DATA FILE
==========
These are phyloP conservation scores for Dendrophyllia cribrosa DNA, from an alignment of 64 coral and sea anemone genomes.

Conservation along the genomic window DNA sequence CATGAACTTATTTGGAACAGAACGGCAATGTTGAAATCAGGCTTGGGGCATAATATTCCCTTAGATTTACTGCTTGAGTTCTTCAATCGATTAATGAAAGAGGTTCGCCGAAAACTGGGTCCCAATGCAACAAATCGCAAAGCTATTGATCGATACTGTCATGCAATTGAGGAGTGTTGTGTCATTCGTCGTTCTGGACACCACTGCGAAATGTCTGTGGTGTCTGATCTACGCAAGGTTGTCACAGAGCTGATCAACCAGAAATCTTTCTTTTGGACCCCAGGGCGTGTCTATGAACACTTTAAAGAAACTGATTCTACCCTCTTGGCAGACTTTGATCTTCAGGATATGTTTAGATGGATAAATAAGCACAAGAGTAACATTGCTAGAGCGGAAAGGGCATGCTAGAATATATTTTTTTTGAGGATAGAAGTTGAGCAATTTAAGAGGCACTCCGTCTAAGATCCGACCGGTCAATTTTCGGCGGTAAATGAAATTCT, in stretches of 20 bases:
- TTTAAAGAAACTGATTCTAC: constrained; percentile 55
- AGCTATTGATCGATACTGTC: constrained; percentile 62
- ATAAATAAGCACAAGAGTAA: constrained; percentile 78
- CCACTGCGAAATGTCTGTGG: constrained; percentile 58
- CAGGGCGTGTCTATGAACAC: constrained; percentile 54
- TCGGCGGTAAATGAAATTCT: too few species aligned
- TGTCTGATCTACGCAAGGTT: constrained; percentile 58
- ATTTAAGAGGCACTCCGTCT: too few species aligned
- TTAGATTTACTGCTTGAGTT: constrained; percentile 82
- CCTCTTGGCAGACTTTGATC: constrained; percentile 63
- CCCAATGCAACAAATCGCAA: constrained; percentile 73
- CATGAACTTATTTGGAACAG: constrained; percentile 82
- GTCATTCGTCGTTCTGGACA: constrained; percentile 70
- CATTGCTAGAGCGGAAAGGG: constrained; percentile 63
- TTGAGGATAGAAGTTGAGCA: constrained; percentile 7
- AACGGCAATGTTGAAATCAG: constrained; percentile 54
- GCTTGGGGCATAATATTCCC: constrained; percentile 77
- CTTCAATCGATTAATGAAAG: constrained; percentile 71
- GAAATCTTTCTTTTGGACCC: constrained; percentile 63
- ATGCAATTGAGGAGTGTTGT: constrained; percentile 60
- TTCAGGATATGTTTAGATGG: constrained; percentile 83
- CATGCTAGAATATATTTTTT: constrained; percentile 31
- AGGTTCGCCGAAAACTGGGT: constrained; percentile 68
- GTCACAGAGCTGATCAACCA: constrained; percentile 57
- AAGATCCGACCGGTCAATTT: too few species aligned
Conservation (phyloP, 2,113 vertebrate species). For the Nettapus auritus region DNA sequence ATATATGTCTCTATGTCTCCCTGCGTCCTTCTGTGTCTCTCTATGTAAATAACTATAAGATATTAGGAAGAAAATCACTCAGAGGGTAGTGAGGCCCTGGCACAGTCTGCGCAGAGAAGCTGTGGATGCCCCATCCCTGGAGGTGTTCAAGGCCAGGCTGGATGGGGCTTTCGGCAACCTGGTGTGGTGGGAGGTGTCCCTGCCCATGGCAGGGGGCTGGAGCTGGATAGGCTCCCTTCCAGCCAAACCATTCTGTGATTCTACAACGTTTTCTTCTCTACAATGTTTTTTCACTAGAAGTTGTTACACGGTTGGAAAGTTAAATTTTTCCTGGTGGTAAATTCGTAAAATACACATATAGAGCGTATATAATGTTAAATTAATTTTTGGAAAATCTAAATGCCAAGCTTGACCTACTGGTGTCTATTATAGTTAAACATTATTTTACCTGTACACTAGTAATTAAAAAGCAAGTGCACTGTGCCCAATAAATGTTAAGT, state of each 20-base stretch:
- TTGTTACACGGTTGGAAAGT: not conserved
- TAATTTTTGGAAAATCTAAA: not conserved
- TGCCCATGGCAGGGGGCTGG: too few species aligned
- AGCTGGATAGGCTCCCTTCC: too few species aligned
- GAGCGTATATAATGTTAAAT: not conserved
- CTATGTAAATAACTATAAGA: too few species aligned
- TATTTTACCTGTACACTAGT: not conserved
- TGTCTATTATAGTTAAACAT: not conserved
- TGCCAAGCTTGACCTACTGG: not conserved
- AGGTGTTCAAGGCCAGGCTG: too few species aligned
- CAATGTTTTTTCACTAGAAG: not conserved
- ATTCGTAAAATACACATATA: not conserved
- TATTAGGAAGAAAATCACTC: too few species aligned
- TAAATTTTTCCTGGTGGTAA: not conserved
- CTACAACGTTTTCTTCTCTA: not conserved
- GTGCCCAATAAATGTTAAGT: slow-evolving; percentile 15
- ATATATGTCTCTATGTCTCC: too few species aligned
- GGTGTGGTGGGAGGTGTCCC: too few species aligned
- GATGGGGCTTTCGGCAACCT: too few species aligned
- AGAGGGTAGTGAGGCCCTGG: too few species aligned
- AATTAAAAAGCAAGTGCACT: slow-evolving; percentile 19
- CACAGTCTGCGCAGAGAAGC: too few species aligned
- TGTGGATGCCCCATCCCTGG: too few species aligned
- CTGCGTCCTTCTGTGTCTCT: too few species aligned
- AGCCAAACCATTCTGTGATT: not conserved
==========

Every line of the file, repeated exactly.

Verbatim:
These are phyloP conservation scores for Dendrophyllia cribrosa DNA, from an alignment of 64 coral and sea anemone genomes.

Conservation along the genomic window DNA sequence CATGAACTTATTTGGAACAGAACGGCAATGTTGAAATCAGGCTTGGGGCATAATATTCCCTTAGATTTACTGCTTGAGTTCTTCAATCGATTAATGAAAGAGGTTCGCCGAAAACTGGGTCCCAATGCAACAAATCGCAAAGCTATTGATCGATACTGTCATGCAATTGAGGAGTGTTGTGTCATTCGTCGTTCTGGACACCACTGCGAAATGTCTGTGGTGTCTGATCTACGCAAGGTTGTCACAGAGCTGATCAACCAGAAATCTTTCTTTTGGACCCCAGGGCGTGTCTATGAACACTTTAAAGAAACTGATTCTACCCTCTTGGCAGACTTTGATCTTCAGGATATGTTTAGATGGATAAATAAGCACAAGAGTAACATTGCTAGAGCGGAAAGGGCATGCTAGAATATATTTTTTTTGAGGATAGAAGTTGAGCAATTTAAGAGGCACTCCGTCTAAGATCCGACCGGTCAATTTTCGGCGGTAAATGAAATTCT, in stretches of 20 bases:
- TTTAAAGAAACTGATTCTAC: constrained; percentile 55
- AGCTATTGATCGATACTGTC: constrained; percentile 62
- ATAAATAAGCACAAGAGTAA: constrained; percentile 78
- CCACTGCGAAATGTCTGTGG: constrained; percentile 58
- CAGGGCGTGTCTATGAACAC: constrained; percentile 54
- TCGGCGGTAAATGAAATTCT: too few species aligned
- TGTCTGATCTACGCAAGGTT: constrained; percentile 58
- ATTTAAGAGGCACTCCGTCT: too few species aligned
- TTAGATTTACTGCTTGAGTT: constrained; percentile 82
- CCTCTTGGCAGACTTTGATC: constrained; percentile 63
- CCCAATGCAACAAATCGCAA: constrained; percentile 73
- CATGAACTTATTTGGAACAG: constrained; percentile 82
- GTCATTCGTCGTTCTGGACA: constrained; percentile 70
- CATTGCTAGAGCGGAAAGGG: constrained; percentile 63
- TTGAGGATAGAAGTTGAGCA: constrained; percentile 7
- AACGGCAATGTTGAAATCAG: constrained; percentile 54
- GCTTGGGGCATAATATTCCC: constrained; percentile 77
- CTTCAATCGATTAATGAAAG: constrained; percentile 71
- GAAATCTTTCTTTTGGACCC: constrained; percentile 63
- ATGCAATTGAGGAGTGTTGT: constrained; percentile 60
- TTCAGGATATGTTTAGATGG: constrained; percentile 83
- CATGCTAGAATATATTTTTT: constrained; percentile 31
- AGGTTCGCCGAAAACTGGGT: constrained; percentile 68
- GTCACAGAGCTGATCAACCA: constrained; percentile 57
- AAGATCCGACCGGTCAATTT: too few species aligned
Conservation (phyloP, 2,113 vertebrate species). For the Nettapus auritus region DNA sequence ATATATGTCTCTATGTCTCCCTGCGTCCTTCTGTGTCTCTCTATGTAAATAACTATAAGATATTAGGAAGAAAATCACTCAGAGGGTAGTGAGGCCCTGGCACAGTCTGCGCAGAGAAGCTGTGGATGCCCCATCCCTGGAGGTGTTCAAGGCCAGGCTGGATGGGGCTTTCGGCAACCTGGTGTGGTGGGAGGTGTCCCTGCCCATGGCAGGGGGCTGGAGCTGGATAGGCTCCCTTCCAGCCAAACCATTCTGTGATTCTACAACGTTTTCTTCTCTACAATGTTTTTTCACTAGAAGTTGTTACACGGTTGGAAAGTTAAATTTTTCCTGGTGGTAAATTCGTAAAATACACATATAGAGCGTATATAATGTTAAATTAATTTTTGGAAAATCTAAATGCCAAGCTTGACCTACTGGTGTCTATTATAGTTAAACATTATTTTACCTGTACACTAGTAATTAAAAAGCAAGTGCACTGTGCCCAATAAATGTTAAGT, state of each 20-base stretch:
- TTGTTACACGGTTGGAAAGT: not conserved
- TAATTTTTGGAAAATCTAAA: not conserved
- TGCCCATGGCAGGGGGCTGG: too few species aligned
- AGCTGGATAGGCTCCCTTCC: too few species aligned
- GAGCGTATATAATGTTAAAT: not conserved
- CTATGTAAATAACTATAAGA: too few species aligned
- TATTTTACCTGTACACTAGT: not conserved
- TGTCTATTATAGTTAAACAT: not conserved
- TGCCAAGCTTGACCTACTGG: not conserved
- AGGTGTTCAAGGCCAGGCTG: too few species aligned
- CAATGTTTTTTCACTAGAAG: not conserved
- ATTCGTAAAATACACATATA: not conserved
- TATTAGGAAGAAAATCACTC: too few species aligned
- TAAATTTTTCCTGGTGGTAA: not conserved
- CTACAACGTTTTCTTCTCTA: not conserved
- GTGCCCAATAAATGTTAAGT: slow-evolving; percentile 15
- ATATATGTCTCTATGTCTCC: too few species aligned
- GGTGTGGTGGGAGGTGTCCC: too few species aligned
- GATGGGGCTTTCGGCAACCT: too few species aligned
- AGAGGGTAGTGAGGCCCTGG: too few species aligned
- AATTAAAAAGCAAGTGCACT: slow-evolving; percentile 19
- CACAGTCTGCGCAGAGAAGC: too few species aligned
- TGTGGATGCCCCATCCCTGG: too few species aligned
- CTGCGTCCTTCTGTGTCTCT: too few species aligned
- AGCCAAACCATTCTGTGATT: not conserved